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Given each element $a\in F(X)$, we want to define a the natural transformation $\eta: Hom_\mathcal{C}(X,-) \rightarrow F$. Now for each object $Y$ in $\mathcal C$, we will define the component of the natural transformation \begin{align*} \eta_Y : Hom(X,Y) &\rightarrow F(Y)\\ f &\mapsto F(f)(a) \end{align*} First, observe the special case that $\eta_X(id_X) = F(id_X)(a) = a$. We see that this is indeed a natural transformation, for any morphism $i: M\rightarrow N$ in $\mathcal C$, we have \begin{align*} \eta_N \circ Hom_\mathcal{C} (X, f) (g) = &\eta_N ((Hom_\mathcal{C}(X,f)(g))\\ = &\eta_N (f\circ g) = F(f\circ g) (a) = F(f)\circ F(g) (a)\\ =& F(f)( F(g) (a)) = F(f)(\eta_N(g)) = F(f) \circ \eta_N(g) \end{align*}

Suppose there exists another natural transformation $\tau$ such that $\tau_X(id_X) = a$, then using the property of natural transformation, we have $$\tau_Y(f) = \tau_Y(f\circ id_X) = (\tau_Y\circ Hom_\mathcal{C}(X,f))(id_X) = (F(f) \circ \tau_X)(id_X) = F(f)(a) = \eta_Y(f).$$

I think I understood this proof. Below is the proof for contravarient functor $F$, and I am not sure what I wrote this is correct.

Given each element $a\in F(X)$, we want to define a the natural transformation $\eta: Hom_\mathcal{C}(,X) \rightarrow F$. Now for each object $Y$ in $\mathcal C$, we will define the component of the natural transformation \begin{align*} \eta_Y : Hom(Y,X) &\rightarrow F(Y)\\ f &\mapsto F(f)(a) \end{align*} First, observe the special case that $\eta_X(id_X) = F(id_X)(a) = a$. We see that this is indeed a natural transformation, for any morphism $i: M\rightarrow N$ in $\mathcal C$, we have \begin{align*} \eta_N \circ Hom_\mathcal{C} (f, X) (g) = &\eta_N ((Hom_\mathcal{C}(f,X)(g))\\ = &\eta_N (g\circ f) = F(g\circ f) (a) = F(f)\circ F(g) (a)\\ =& F(f)( F(g) (a)) = F(f)(\eta_N(g)) = F(f) \circ \eta_N(g) \end{align*}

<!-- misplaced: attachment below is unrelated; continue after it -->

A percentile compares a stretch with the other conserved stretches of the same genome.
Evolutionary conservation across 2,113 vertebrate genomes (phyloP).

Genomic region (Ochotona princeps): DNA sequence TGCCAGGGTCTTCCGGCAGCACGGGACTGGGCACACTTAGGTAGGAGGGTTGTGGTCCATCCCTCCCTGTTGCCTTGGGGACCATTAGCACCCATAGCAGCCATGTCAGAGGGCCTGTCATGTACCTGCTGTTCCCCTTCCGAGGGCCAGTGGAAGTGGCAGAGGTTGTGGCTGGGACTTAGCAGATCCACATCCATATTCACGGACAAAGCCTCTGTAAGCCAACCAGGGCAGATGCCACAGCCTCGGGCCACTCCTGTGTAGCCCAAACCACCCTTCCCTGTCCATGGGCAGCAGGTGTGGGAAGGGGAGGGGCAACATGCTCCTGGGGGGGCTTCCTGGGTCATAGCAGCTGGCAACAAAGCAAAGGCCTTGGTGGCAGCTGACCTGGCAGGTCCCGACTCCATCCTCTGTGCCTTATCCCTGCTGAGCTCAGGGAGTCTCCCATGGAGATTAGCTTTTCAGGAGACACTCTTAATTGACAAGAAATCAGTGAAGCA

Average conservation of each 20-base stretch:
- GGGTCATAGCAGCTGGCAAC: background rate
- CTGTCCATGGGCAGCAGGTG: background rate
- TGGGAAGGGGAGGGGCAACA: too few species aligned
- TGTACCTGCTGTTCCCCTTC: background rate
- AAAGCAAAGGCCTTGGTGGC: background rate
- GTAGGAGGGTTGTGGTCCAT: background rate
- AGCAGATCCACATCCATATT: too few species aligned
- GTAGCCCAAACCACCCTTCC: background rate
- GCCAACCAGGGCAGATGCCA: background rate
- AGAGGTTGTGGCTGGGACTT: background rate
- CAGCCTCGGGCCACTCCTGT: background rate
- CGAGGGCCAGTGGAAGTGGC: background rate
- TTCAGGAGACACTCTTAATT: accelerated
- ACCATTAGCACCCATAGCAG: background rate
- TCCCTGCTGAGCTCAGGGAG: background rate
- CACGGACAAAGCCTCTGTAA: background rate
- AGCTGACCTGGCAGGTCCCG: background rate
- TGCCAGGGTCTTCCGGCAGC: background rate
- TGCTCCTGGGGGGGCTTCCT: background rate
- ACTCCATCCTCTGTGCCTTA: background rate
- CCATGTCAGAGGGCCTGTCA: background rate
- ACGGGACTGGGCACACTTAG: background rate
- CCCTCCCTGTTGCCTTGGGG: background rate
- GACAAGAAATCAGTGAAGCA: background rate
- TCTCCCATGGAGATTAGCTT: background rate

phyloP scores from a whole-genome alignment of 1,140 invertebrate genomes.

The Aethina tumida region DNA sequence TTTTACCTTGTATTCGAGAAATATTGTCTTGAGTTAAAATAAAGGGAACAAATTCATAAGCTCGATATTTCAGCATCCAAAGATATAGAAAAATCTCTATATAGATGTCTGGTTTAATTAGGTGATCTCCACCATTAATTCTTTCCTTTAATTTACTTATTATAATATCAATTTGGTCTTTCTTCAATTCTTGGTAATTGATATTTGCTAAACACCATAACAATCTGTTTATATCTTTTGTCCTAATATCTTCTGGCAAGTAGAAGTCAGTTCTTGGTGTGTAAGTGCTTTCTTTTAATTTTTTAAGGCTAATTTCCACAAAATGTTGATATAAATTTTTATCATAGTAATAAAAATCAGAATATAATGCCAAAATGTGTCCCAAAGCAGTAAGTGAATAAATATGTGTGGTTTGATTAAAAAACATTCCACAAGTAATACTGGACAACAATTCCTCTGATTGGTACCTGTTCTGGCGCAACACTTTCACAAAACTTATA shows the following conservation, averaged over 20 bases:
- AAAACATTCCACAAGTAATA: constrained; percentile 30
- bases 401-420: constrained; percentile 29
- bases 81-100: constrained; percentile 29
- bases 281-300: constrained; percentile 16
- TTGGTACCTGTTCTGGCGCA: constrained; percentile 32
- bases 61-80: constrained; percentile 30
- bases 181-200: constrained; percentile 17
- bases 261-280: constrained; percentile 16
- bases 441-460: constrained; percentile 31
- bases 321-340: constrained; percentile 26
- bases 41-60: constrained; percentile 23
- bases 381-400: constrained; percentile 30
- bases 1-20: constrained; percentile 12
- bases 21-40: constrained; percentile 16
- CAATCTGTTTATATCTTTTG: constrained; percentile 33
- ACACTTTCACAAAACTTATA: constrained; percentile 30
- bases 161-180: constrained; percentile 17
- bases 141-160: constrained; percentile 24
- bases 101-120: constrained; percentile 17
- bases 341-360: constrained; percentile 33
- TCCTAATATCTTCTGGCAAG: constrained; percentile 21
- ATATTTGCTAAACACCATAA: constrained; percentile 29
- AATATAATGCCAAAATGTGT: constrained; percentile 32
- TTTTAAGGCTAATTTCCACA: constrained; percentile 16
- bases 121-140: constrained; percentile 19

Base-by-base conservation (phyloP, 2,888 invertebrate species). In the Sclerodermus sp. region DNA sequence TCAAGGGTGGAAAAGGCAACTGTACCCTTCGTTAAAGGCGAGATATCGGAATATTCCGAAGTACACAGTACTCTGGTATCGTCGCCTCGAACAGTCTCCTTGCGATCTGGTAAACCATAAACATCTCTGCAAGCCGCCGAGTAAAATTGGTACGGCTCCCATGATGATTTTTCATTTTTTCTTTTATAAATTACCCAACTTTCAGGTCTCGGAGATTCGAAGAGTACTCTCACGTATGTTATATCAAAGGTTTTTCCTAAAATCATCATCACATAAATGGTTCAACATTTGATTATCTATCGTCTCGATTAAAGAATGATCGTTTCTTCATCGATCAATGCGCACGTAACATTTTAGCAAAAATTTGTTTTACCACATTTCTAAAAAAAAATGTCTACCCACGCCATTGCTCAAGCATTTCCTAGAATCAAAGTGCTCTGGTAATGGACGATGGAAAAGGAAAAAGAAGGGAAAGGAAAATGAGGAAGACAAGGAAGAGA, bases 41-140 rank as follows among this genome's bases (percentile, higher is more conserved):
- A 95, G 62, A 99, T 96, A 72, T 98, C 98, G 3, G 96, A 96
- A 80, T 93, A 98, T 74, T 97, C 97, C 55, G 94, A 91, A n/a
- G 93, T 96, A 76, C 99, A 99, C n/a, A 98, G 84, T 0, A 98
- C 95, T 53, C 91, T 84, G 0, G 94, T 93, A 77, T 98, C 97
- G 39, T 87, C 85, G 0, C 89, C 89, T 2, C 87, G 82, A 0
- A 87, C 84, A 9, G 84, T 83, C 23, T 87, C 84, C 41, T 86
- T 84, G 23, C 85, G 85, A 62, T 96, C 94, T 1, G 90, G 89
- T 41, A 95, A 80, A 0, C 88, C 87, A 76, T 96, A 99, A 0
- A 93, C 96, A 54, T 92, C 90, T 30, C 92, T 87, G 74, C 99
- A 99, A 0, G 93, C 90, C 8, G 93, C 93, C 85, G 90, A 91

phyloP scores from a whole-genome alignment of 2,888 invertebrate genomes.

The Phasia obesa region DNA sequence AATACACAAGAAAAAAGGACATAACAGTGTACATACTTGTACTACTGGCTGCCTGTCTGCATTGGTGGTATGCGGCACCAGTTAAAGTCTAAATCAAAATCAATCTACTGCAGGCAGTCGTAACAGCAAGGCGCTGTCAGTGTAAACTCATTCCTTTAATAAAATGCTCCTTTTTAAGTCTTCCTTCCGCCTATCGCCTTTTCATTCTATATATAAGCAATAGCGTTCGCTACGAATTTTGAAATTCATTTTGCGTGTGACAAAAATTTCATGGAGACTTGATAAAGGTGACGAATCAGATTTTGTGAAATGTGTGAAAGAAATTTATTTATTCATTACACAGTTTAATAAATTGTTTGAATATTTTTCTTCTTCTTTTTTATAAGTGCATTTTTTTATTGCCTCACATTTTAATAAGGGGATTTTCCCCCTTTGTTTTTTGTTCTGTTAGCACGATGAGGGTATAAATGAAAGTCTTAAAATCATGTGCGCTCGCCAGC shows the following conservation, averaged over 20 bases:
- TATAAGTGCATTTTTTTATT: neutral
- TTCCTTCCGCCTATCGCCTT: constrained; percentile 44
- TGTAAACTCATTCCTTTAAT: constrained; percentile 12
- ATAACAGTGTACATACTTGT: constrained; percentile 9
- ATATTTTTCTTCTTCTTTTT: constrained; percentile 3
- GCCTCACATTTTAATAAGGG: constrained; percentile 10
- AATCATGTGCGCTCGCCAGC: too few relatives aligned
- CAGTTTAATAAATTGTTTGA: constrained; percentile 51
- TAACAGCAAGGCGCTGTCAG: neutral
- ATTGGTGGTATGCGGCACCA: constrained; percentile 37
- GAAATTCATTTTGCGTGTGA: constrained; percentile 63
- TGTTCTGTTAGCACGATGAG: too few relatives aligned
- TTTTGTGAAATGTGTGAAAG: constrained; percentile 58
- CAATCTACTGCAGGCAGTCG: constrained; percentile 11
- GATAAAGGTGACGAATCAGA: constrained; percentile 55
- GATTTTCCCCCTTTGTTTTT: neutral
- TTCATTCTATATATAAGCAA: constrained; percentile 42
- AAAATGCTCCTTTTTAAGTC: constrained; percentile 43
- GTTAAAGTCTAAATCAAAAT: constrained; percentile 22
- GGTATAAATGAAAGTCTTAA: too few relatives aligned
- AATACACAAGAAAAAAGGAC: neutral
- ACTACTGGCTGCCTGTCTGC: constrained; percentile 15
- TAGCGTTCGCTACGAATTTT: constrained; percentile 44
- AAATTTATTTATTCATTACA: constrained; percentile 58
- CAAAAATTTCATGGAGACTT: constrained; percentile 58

Suppose there exists another natural transformation $\tau$ such that $\tau_X(id_X) = a$, then using the property of natural transformation, we have $$\tau_Y(f) = \tau_Y(id_X\circ f) = (\tau_Y\circ Hom_\mathcal{C}(f,X))(id_X) = (F(f) \circ \tau_X)(id_X) = F(f)(a) = \eta_Y(f).$$

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    $\begingroup$ I'm not sure what distinction you're trying to make between the set $\hom(X,Y)$ and the value of the functor $\hom(X, -)$ at $Y$; they're the same thing. ($\hom_\mathcal{C}$ means the same thing as $\hom$; it just makes the category explicit in the notation; if you really need that explicit, the functor should be written $\hom_\mathcal{C}(X, -)$) $\endgroup$ – Hurkyl Jan 24 '17 at 12:36
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    $\begingroup$ Also, the quoted statement is misstated? Or at least awkwardly stated. The correct statement is that the expression $\operatorname{Nat}(\hom(X, -), F)$ defines a functor in the variable $X$, and is of type $\mathcal{C} \to \mathbf{Set}$; the aim is to prove a natural isomorphism between that functor and $F$ -- that is, a bijection $\operatorname{Nat}(\hom(X, -), F) \cong F(X)$ that is natural in $X$. $\endgroup$ – Hurkyl Jan 24 '17 at 14:17
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    $\begingroup$ Incidentally, you should get out of the habit of reading "isomorphism" and thinking "injective and surjective" -- in a great many situations (such as this one, IMO) it's easier to prove something is an isomorphism directly via writing down the inverse. And also, in many categories, there exist morphisms that are both monic and epic but are not isomorphic. $\endgroup$ – Hurkyl Jan 24 '17 at 14:57
  • $\begingroup$ @Hurkyl Thank you for the reply, so if we pick $f\in hom_\mathcal{C}(X,Y) \in SET $ as an element of an object in $SET$, we can still use $f$ as an actual morphism between $X, Y$ in $\mathcal{C}$ correct? $\endgroup$ – Xiao Jan 24 '17 at 17:08
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    $\begingroup$ Yes. $\hom(X,Y)$ is usually thought of as being literally the set of morphisms from $X$ to $Y$, so each of its elements is an actual morphism from $X$ to $Y$. Or even if you want to relax that, there is still a bijective correspondence between the two notions. Think of this as being the essential flavor of what "locally small" means. $\endgroup$ – Hurkyl Jan 26 '17 at 13:09

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